law enforcement

Wednesday's Democratic presidential primary debate in Detroit was interrupted twice by protesters in the audience who were trying to draw attention to immigration and policing issues.

The first happened only minutes into the debate, which was broadcast live on CNN. During New Jersey Sen. Cory Booker's opening statement, a few audience members began yelling, "Fire Pantaleo."

Esther Honig / WOSU

Columbus Police Interim Chief Tom Quinlan says he is considering changing a department policy that forbids officers from wearing headscarves.

Fifteen-year-old Ja'seon Tolliver says police officers stopped him and his friend while the police searched for a robber at a nearby store. Police asked if the two teenage boys were involved and they said no. Ja'seon says the boys cooperated with the officers' request for their information. The situation changed though, he says, when Ja'seon's friend jogged off to catch his basketball.

Tasers are carried by some 400,000 American patrol officers, according to Axon, the company with a monopoly on producing them in the U.S. Though the electrical weapons are widely used, police in major cities rate them as less effective, APM Reports found in its yearlong investigation. In more than 250 cases over three years, a Taser failed to subdue someone who was then shot and killed by police.

Here are five key takeaways:

The Supreme Court has ruled that police may, without a warrant, order blood drawn from an unconscious person suspected of driving under the influence of alcohol.

The Fourth Amendment generally requires police to obtain a warrant for a blood draw. But in a 5-4 vote on Thursday, the court upheld a Wisconsin law that says people driving on a public road have impliedly consented to having their blood drawn if police suspect them of driving under the influence. It also said that "exigent circumstances" permit police to obtain a blood sample without a warrant.

Community members gather at the Columbus Urban League on June 25, 2019, to discuss what they want from a new Columbus Police chief.
Adora Namigadde / WOSU

The city of Columbus held a community forum Tuesday night to hear from residents about what they want in the next Columbus Police chief.

Suicide In Law Enforcement

Jun 25, 2019
Police car lights

The estimated number of U.S. law enforcment officers who died by suicide outnumbered those who died in the line of duty for the third straight year in 2018.

It's a growing issue in police department across the  country, but a lack of data and relunctance to admit it exists have only exacerbated the issue.

Today on All Sides, suicide in law enforcement and how police officers are trained to manage the job.

@j_tennyson_ / Twitter

A former Franklin Township police office has been sentenced to a year in prison for excessive force, stemming from a 2018 incident in which he kicked a subdued suspect in the head.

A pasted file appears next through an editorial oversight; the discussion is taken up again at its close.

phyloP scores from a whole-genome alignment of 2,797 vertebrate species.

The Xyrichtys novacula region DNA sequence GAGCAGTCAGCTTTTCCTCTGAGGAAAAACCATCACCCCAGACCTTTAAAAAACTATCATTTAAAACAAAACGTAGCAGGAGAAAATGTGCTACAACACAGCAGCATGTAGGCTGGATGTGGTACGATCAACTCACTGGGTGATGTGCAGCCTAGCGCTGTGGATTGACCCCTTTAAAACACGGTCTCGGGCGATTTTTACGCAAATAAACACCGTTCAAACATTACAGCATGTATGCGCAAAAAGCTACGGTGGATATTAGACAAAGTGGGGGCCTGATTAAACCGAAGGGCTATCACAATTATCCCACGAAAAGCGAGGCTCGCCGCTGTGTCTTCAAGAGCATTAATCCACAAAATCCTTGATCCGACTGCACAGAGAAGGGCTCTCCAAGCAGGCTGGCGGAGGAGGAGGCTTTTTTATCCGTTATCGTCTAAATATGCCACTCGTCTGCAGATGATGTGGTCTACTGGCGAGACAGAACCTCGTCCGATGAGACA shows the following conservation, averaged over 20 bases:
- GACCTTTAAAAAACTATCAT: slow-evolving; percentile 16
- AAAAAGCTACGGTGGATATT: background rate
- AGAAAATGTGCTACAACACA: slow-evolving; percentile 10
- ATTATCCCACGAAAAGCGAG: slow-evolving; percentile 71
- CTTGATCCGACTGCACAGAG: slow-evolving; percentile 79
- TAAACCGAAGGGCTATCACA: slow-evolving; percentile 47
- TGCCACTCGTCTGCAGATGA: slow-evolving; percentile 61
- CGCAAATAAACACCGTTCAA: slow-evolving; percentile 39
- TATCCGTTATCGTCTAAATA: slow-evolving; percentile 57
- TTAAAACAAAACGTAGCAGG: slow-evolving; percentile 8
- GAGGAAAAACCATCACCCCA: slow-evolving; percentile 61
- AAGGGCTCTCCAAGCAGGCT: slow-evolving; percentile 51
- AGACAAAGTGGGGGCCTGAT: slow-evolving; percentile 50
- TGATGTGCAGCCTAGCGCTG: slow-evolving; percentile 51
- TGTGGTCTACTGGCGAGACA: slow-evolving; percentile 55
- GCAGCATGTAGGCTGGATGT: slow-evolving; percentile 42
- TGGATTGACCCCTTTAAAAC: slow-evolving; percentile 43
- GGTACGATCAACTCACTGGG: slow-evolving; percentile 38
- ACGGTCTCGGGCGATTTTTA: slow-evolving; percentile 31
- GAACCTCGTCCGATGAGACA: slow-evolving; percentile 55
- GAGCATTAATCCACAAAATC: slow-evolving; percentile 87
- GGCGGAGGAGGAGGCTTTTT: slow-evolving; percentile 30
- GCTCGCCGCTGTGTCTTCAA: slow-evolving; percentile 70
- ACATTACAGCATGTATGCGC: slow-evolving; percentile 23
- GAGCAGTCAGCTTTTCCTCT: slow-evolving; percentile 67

Police And Technology

Jun 19, 2019

Columbus Police released body-camera footage after an officer punched a civilian in the throat, giving more context to a cell phone video that went viral on social media.

These cameras can both clear officers and expose behavior that they would like to keep hidden. 

Roughly half of the 18,000 law enforcement agencies in the U.S. now employ body-camera technology. Many of those programs are pilots, and the expense is a barrier for many others.

Today on All Sides, how technology is changing the job of policing.

Lawmakers want to require law enforcement to record interrogations with suspects accused of murder and sexual assault. Backers say this could help avoid wrongful convictions and add support for investigators. 

Humane Society rescue team members load dogs during a commercial breeder rescue on June 16, 2017 in Wolfeboro, N.C.
Meredith Lee / Human Society Of The United States

Officials from the Columbus Division of Police and multiple county sheriff’s offices gathered in a makeshift classroom Thursday to learn about animal cruelty.

Criminal Justice And Mental Health

Jun 13, 2019
File photo (flickr)

A proposed House bill would bar the death penalty in cases where the convicted can prove he or she suffered from serious mental illness while committing the murder.

The proposal comes from a growing understanding about the role of mental illness in crime.

Today on All Sides, the intersection of mental health and criminal justice, and how some Ohioans are working to move people who are mentally ill from prison and into treatment.

Police car lights

The state’s nearly 1,000 police and law enforcement agencies are required to have policies regarding police chases, but there’s nothing in state law that dictates what those look like.

An Ohio advocacy group began distributing placards to improve communication between law enforcement and deaf or hard-of-hearing drivers. 

A tribute to two Westerville Police officers killed in February 2018.
Otterbein University / Facebook

Buildings and neighborhoods across the state will shine a blue light Wednesday evening as part of the Light Ohio Blue campaign. The effort coordinated with businesses, municipalities, and private citizens to change exterior lights to blue bulbs to show support for law enforcement.